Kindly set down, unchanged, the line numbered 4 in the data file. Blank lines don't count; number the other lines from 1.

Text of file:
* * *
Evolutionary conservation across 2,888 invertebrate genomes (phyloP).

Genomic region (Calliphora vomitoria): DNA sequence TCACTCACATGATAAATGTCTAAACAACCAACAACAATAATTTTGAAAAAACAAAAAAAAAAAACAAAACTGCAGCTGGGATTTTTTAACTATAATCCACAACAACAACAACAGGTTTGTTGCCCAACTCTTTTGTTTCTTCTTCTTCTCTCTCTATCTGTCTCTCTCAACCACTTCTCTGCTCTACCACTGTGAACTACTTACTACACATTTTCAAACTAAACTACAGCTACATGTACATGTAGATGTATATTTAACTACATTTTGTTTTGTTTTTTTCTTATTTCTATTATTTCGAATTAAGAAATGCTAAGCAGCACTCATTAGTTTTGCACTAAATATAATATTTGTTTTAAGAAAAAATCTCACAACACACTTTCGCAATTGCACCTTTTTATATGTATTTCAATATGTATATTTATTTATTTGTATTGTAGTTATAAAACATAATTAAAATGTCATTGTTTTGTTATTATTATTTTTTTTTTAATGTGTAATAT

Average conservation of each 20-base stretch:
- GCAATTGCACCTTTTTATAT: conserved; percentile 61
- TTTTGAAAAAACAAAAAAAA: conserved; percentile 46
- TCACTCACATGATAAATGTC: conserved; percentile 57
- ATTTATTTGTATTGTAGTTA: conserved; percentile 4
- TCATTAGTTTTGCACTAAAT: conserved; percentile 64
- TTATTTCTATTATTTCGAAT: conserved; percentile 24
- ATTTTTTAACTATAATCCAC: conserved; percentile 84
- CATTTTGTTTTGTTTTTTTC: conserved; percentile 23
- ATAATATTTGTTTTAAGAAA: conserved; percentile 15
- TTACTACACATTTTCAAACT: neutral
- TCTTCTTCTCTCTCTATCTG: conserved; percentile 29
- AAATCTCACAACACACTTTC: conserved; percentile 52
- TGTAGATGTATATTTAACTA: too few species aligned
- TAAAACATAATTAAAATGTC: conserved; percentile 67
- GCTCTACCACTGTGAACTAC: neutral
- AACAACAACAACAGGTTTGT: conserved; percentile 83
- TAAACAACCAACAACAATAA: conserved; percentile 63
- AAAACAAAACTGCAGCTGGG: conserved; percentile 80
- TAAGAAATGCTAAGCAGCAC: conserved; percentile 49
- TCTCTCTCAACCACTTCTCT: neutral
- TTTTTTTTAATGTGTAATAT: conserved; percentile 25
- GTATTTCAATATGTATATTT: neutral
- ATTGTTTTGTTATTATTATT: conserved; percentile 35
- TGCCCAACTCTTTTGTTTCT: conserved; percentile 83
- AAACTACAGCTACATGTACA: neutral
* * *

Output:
- GCAATTGCACCTTTTTATAT: conserved; percentile 61